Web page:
PHILADELPHIA -- Dom Starsia was trying to explain why this Virginia lacrosse team was unique.
He talked about this team's sense of purpose and presence, its calm amid a season of turbulence in the sport.
Really, though, what's been different is the losing.
The seniors, who serve as the epicenter of this team, won a national championship as freshmen. For most folks, that would be the most memorable part of the journey.
But these guys remember the next year, the 5-8 finish that meant they watched the playoffs from home, the first losing season in 17 years at the school.
And they remember last year, a crushing semifinal defeat to Johns Hopkins.
On Monday, the Cavaliers found the best way to erase those memories, putting together yet another season for the lacrosse record books. Virginia topped upstart Massachusetts 15-7 for the Division I NCAA men's lacrosse championship, to finish 17-0, the first undefeated mark in school history and the first championship team to win 17 games in a season.
The Cavaliers won their fourth national title in front of yet another record crowd. Proving that the growth of lacrosse is more than just talk, 47,062 pushed through the turnstiles at Lincoln Financial Field for the championship game, besting even the crowd at this year's basketball championship game. For the weekend, 144,688 watched what had long been pigeonholed as a niche sport.
"We're a product of our past," senior Matt Ward said. "From the 2004 season and the loss to Hopkins last year, all of it. Last year after that loss to Hopkins, we knew how close we were, but we lost. So we knew we had to work harder."
The simple goal -- to work harder -- became a team motto. They wanted each Saturday to be better than the previous one, a tenor set by the seniors who lived the highs and the lows and now graduate from Virginia as the only group to win two national titles in their four-year tenure.
Fittingly, that same group pretty much brought this trophy home.
Senior Matt Poskay, who finished with five goals, broke open a tight game midway through the third quarter when he ripped a high shot from the side, igniting Virginia's offensive onslaught. Following Poskay's lead, the Cavaliers scored six unanswered goals to put Massachusetts to bed.
Those six goals came from three seniors -- Poskay (three in the run), Ward (two in that span) and Kyle Dixon.
"I was joking with some of the parents the other day," Starsia said. "They had me cornered and were trying to get me to say this is the most special class I've ever had. I wouldn't give that to them, but this is a special group."
Overshadowed for the better part of the season by the mess at Duke University, the Cavaliers put together perhaps the quietest undefeated season in sports history. Preoccupied with the allegations, suspensions and arrests in Durham, few noticed the dominant Cavaliers who were embarrassing opponents.
Perhaps now Virginia will finally get its due. Challenged just once this season -- a 7-6 victory over Princeton in March -- the Cavaliers dismantled teams by an average eight goals per game. With offensive weapons all over the field, they led the nation in scoring and five times scored 20 or more goals on the season.
With a national player of the year at virtually every stop on the field -- Michael Culver on defense, Dixon at the midfield and Ward on attack -- this team boasts a dream talent pool.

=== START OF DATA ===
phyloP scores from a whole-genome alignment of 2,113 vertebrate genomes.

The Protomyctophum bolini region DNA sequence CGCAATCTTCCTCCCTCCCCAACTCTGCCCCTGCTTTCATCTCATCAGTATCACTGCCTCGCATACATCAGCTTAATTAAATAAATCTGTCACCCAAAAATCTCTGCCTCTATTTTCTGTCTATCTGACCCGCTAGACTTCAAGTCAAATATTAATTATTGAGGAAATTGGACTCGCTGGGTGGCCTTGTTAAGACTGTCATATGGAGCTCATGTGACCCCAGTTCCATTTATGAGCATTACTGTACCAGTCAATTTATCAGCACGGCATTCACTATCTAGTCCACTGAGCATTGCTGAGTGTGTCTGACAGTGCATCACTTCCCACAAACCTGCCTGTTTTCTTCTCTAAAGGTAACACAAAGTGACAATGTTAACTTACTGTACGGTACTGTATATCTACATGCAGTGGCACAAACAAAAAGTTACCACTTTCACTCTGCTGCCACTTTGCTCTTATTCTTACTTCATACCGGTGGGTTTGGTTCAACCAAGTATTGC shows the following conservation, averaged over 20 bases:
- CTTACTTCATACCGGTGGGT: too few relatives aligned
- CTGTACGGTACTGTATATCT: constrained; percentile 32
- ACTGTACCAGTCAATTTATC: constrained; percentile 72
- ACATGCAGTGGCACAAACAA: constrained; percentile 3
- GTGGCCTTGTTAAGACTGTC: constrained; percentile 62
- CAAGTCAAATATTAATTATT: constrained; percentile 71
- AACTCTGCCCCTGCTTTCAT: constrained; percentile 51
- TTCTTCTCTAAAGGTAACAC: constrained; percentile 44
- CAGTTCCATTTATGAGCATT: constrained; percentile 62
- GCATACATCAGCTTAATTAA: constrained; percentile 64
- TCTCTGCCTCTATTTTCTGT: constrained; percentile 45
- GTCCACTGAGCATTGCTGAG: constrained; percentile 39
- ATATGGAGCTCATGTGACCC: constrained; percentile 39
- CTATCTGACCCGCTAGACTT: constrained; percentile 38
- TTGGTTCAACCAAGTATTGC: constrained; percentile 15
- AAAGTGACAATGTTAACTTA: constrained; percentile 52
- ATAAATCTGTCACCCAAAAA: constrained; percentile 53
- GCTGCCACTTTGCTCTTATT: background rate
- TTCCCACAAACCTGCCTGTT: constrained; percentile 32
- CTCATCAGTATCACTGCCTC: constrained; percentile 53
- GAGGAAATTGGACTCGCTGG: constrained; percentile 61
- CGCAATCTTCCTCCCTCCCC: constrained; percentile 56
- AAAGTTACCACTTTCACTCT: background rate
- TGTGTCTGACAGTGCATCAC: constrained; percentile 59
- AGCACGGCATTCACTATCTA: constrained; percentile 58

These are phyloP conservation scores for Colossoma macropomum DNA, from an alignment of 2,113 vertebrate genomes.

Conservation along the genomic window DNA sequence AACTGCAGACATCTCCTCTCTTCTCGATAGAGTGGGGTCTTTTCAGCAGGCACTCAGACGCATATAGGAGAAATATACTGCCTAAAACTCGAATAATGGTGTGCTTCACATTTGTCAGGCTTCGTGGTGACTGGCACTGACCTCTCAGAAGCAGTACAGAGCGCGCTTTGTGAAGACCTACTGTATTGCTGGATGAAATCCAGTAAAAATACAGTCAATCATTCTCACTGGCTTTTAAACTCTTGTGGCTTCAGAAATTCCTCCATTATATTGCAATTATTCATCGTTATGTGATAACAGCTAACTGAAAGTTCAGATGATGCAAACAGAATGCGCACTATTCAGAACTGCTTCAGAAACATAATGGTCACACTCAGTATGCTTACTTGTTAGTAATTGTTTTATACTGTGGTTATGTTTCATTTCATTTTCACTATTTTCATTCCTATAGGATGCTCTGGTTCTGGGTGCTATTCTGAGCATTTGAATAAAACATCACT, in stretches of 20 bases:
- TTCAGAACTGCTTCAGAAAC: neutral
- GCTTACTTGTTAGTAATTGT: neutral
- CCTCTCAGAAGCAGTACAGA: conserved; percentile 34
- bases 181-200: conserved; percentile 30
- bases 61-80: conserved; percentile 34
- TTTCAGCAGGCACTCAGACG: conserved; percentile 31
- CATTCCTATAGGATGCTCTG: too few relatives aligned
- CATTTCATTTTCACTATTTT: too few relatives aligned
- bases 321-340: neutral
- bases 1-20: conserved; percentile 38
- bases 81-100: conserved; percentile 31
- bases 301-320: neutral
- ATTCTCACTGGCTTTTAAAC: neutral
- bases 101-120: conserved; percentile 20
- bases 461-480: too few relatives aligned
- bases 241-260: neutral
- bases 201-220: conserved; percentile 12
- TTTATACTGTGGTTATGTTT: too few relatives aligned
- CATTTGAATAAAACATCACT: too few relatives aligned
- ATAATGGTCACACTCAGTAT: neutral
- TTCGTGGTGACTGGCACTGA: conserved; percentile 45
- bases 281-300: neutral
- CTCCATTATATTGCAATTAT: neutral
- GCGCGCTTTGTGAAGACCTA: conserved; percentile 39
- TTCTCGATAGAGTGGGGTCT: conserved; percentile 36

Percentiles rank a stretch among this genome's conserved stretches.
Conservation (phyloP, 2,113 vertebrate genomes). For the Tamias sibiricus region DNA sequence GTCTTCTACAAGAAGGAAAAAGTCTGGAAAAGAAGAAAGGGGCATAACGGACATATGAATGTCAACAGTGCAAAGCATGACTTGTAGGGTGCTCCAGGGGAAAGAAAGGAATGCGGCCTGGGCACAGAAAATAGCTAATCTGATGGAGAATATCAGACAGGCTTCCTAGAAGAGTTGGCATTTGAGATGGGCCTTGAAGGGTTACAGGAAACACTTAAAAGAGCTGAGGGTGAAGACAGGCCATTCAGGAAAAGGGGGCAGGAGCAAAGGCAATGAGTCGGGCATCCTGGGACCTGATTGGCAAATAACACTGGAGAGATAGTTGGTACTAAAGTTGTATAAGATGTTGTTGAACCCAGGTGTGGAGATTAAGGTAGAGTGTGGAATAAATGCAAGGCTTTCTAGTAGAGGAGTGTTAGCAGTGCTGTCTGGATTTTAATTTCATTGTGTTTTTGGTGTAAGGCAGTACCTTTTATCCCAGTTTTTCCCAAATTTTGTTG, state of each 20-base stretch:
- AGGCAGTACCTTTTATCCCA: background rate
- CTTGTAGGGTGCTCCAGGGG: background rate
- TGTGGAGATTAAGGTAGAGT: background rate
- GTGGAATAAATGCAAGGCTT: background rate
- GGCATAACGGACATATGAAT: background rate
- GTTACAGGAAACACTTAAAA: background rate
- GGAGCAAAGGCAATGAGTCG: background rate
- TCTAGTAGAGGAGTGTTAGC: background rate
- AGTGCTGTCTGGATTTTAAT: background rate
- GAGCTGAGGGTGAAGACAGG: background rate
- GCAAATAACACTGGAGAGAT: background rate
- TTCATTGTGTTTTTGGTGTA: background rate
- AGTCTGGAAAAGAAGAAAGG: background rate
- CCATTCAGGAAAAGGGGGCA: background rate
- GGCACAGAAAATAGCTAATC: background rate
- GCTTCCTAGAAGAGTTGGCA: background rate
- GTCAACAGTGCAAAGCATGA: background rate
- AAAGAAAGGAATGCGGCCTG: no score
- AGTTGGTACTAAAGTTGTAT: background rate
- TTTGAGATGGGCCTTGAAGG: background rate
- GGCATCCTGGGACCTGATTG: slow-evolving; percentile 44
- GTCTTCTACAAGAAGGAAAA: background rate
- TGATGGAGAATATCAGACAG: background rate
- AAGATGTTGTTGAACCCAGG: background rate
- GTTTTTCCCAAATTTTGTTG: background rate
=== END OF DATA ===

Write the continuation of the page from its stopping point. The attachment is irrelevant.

"I don't know how many undefeated teams there have been," Massachusetts coach Greg Cannella said, "but I'll mark them up there with anybody you like."
The antithesis to Virginia, Massachusetts was a team no one expected to be playing on Memorial Day. Coming into the tournament unseeded, the Minutemen rode a strong defense to their final weekend appearance, but even after upsetting Maryland in the semifinal, were given little chance against Virginia.
That was more than fine with the Minutemen, who have turned the chip on their shoulder into a man-advantage.
For a while it appeared UMass' magical run and its stingy defense might just bring a new national champion to the table. The Minutemen survived Virginia's initial onslaught -- a 4-1 first-quarter lead that pushed the Cavaliers opening period to 81-31 on the season -- to make it 5-4 at half and an even tighter 7-6 midway through the third period, when Jamie Yaman juked Virginia goaltender Kip Turner in front for an easy goal.
"It looked like it was going to cave in there for us, but we fought back," Cannella said. "We have a lot to be proud of."
But just when it started to look like a game, Virginia made it a blowout. On the ensuing faceoff after Yaman's goal, UMass' Jack Reid was called for slashing. Reid said he had asked an official if it was OK to go after the faceoff guy while he was still engaged and was given the go-ahead, but when he made the play, he was whistled for the foul.
"I'm sure that hurt us," Reid said of the penalty. "If I could take it back, I would, but I thought I was in the green to go."
With Reid out and UMass a man down, Virginia's potent offense practically salivated at the chance to score.
It took Poskay all of 25 seconds to score, igniting the run that led Virginia to its second championship in four years.
Whether or not this goes down as the greatest season in men's lacrosse history is a debate that will rage on.
Virginia's national championship season might be the most important in lacrosse history. Desperate for good news in a season of turmoil, the sport finished the season with something positive to talk about.
"This is a group of respectful, thoughtful, hardworking young men who accomplished something memorable this spring," Starsia said.
"Hopefully we created the kind of impression here in this spring of 2006 that we all walk away from this lacrosse season with. That might be the greatest accomplishment of all."
Dana O'Neil is a reporter for the Philadelphia Daily News. She can be reached at email@example.com.